The doors at your site need to be close fitting, sealed correctly and pest proof. They also need to be well looked after, with any maintenance carried out immediately. Another idea is to install self-cleaning antimicrobial door handles, levers, and push plates. Capable of killing 99.9% of bacteria, these handles could provide you with a hassle-free way to raise hygiene standards across your site. Finally, you need to ensure the correct doors are closed during production, as this could be another point of non-conformity. If your site struggles with this, a Wireless Monitoring System will allow you to automatically track door contact.

Clause 4.11.1

"The premises and equipment shall be maintained in a clean and hygienic condition."

It is essential that your operatives are using the right tools for the job. After all, a standard piece of cleaning equipment is unlikely to have the angles and ergonomics to effectively clean the walls and doors of your site. When it comes to the walls, condensation squeegees and high reach handles will prove invaluable. These utensils could also be used for smooth factory doors, with smaller detail brushes allowing you to clean around any handles or fixings. In terms of maintenance, your approach shouldn’t just be reactive, but also preventative. Your maintenance team should be protecting the integrity of your site at every stage.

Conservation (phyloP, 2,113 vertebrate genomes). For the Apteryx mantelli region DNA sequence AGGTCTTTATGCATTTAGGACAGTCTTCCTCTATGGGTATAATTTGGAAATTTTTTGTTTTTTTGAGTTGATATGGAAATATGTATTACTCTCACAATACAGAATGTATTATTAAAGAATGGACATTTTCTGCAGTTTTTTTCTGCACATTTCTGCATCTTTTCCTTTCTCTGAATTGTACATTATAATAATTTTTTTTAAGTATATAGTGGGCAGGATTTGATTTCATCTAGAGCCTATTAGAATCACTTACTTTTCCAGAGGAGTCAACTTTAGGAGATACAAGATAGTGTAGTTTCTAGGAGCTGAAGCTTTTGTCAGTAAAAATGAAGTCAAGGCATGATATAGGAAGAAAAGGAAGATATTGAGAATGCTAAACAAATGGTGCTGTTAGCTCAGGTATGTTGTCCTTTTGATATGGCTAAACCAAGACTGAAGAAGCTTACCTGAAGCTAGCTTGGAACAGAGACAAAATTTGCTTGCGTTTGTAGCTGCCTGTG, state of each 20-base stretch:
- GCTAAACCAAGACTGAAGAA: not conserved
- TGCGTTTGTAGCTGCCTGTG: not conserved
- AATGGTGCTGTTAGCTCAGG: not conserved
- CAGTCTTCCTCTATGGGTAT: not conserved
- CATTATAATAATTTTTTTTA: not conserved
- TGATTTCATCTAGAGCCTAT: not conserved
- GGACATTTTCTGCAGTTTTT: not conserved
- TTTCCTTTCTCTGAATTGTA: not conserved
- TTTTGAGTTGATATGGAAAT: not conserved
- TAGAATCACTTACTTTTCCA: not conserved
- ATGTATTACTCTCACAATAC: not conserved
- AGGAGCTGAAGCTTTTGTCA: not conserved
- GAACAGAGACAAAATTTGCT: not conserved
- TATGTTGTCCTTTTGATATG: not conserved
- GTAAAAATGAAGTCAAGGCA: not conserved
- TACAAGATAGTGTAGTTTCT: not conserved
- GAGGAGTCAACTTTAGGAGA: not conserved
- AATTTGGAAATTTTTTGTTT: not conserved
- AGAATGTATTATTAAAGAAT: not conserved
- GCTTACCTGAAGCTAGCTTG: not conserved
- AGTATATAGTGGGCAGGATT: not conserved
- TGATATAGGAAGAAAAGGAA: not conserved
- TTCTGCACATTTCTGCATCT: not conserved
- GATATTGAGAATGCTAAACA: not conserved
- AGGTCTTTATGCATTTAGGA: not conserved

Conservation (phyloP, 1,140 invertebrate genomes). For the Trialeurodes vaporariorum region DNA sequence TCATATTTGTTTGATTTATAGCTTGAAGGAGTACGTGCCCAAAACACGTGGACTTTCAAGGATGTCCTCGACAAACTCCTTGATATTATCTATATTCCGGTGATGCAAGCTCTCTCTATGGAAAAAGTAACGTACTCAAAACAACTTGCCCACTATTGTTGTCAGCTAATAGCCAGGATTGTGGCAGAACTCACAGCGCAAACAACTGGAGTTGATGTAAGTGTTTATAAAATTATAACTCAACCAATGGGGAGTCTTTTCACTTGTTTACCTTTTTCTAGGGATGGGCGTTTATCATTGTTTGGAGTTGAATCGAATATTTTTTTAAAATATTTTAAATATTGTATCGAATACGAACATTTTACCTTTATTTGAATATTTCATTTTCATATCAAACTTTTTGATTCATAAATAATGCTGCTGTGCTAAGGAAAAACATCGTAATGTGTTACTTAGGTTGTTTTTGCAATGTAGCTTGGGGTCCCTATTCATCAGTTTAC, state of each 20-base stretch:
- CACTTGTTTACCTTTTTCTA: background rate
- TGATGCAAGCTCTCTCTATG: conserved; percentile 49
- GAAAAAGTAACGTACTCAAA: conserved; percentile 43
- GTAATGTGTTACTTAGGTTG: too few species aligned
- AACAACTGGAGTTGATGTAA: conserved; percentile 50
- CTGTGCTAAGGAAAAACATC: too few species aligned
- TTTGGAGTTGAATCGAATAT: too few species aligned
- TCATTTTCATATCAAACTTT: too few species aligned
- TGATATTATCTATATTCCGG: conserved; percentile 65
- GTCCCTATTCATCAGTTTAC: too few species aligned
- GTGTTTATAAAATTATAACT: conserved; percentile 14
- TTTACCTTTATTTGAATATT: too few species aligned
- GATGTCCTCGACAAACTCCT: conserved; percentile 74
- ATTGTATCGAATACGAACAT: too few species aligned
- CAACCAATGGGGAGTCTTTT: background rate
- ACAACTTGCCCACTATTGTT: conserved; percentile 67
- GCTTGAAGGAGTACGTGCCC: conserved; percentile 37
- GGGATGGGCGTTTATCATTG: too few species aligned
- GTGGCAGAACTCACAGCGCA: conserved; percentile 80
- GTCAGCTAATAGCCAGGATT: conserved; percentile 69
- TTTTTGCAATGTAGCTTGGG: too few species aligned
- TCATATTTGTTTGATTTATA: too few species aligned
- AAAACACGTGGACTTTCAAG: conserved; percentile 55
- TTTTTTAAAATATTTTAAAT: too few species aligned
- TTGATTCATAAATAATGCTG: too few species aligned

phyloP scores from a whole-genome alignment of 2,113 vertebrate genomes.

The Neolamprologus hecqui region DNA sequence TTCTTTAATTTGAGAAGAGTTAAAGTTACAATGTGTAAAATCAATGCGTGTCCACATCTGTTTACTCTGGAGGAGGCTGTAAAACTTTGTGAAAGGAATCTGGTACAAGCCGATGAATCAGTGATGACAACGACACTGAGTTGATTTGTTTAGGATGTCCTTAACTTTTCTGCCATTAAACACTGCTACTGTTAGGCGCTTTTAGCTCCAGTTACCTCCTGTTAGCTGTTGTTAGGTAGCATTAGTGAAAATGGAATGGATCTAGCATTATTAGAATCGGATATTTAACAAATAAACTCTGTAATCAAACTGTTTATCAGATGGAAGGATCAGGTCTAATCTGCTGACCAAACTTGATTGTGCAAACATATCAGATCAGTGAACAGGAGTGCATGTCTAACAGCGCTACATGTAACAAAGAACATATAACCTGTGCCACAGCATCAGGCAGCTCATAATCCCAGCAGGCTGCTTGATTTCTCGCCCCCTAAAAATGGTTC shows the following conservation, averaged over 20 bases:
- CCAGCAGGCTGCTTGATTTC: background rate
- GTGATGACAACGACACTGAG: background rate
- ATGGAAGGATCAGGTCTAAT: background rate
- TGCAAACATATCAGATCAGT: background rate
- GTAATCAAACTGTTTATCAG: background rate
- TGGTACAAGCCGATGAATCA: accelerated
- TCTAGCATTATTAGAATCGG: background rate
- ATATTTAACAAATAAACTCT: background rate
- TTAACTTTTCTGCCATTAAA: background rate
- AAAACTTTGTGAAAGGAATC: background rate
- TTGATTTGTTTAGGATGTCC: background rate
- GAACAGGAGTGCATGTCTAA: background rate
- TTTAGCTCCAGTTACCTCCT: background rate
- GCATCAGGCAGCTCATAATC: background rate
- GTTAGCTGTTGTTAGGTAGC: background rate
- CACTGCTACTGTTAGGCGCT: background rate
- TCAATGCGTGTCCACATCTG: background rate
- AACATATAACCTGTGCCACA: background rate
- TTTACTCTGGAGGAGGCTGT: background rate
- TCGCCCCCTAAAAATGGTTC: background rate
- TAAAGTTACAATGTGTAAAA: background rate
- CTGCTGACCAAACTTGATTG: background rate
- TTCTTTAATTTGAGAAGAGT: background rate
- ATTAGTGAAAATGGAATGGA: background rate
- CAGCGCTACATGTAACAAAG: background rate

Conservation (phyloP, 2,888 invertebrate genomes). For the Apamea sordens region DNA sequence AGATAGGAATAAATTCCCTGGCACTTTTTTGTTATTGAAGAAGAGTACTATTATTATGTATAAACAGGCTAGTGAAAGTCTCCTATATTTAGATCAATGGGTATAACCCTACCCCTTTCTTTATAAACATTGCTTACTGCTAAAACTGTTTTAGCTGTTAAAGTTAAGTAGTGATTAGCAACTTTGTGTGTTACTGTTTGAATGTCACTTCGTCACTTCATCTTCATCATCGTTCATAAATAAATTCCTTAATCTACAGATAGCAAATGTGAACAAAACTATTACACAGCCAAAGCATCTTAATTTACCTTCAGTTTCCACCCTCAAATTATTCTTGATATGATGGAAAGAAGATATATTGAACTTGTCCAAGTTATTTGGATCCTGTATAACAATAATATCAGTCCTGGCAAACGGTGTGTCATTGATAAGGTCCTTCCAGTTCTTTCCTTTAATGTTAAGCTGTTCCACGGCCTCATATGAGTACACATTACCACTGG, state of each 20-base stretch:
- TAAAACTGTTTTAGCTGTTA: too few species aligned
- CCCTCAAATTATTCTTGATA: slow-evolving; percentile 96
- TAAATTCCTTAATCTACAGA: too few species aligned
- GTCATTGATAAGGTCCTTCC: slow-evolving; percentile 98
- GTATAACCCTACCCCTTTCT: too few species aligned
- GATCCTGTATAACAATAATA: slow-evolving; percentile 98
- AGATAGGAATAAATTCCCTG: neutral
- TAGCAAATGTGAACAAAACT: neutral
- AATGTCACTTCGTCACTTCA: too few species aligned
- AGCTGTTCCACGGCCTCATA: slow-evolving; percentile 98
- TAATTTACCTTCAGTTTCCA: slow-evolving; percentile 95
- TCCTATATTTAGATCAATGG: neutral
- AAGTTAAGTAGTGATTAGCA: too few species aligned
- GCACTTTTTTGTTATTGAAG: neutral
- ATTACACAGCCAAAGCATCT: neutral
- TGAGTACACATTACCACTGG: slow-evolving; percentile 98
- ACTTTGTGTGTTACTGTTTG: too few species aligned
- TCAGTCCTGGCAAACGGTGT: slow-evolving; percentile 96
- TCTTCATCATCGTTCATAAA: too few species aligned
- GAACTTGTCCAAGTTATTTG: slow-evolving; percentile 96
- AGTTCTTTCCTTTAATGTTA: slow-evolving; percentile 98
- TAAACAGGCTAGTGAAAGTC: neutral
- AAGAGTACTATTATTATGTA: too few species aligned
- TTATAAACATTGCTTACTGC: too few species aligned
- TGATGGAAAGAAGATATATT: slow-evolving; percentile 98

Clause 4.11.2

"Documented cleaning and disinfection procedures shall be in place and maintained for the building, plant and all equipment." [EXTRACT ONLY]

If the walls and doors of your site don’t already feature heavily in your internal inspections, now is the time to address this issue. They should also be a key focus of your site training and Cleaning Instruction Cards. The detailed documentation of the cleaning and disinfection procedures at your site will educate and motivate your operatives – helping them to understand what an ‘appropriate’ wall and door looks like and what steps need to be taken to get there. The correct documentation will also reassure your auditor, as they will be able to check that the correct processes are in place and are being carried out on a regular basis.

Clause 4.11.3

"Acceptable levels of cleaning may be defined by visual appearance, ATP bioluminescence techniques, microbiological testing, allergen testing or chemical testing as appropriate." [EXTRACT ONLY]

The ATP bioluminescence techniques mentioned above can be used to validate the cleanliness of any surface, suitable for your walls and doors. If you already carry out ATP testing at your site, it is worth noting that the benchmarks for these surfaces will be higher, as they shouldn’t be coming into contact with your product. Another point to consider is that standard ATP tests are only able to detect ATP (a molecule found in all organic residue), whereas the A3 system can detect adenosine molecules in all three forms: ATP, ADP, and AMP – even after a surface is exposed to heat and cleaning chemicals.


That brings us to the end of our guide to avoiding the non-conformities relating to the doors and walls of your factory. As with any matter of audit compliance, the process will be ongoing and will require the cooperation of your operatives. You will also be tasked with taking a closer look at your site – identifying the areas where you are operating effectively, along with any areas where there is room for improvement.

If you would like our support with this process or would be interested in learning more about the solutions mentioned in this article, you can contact us on 01473 461800 or sales@klipspringer.com. Alternatively, you can fill out the contact form below and one of our friendly team members will be in touch.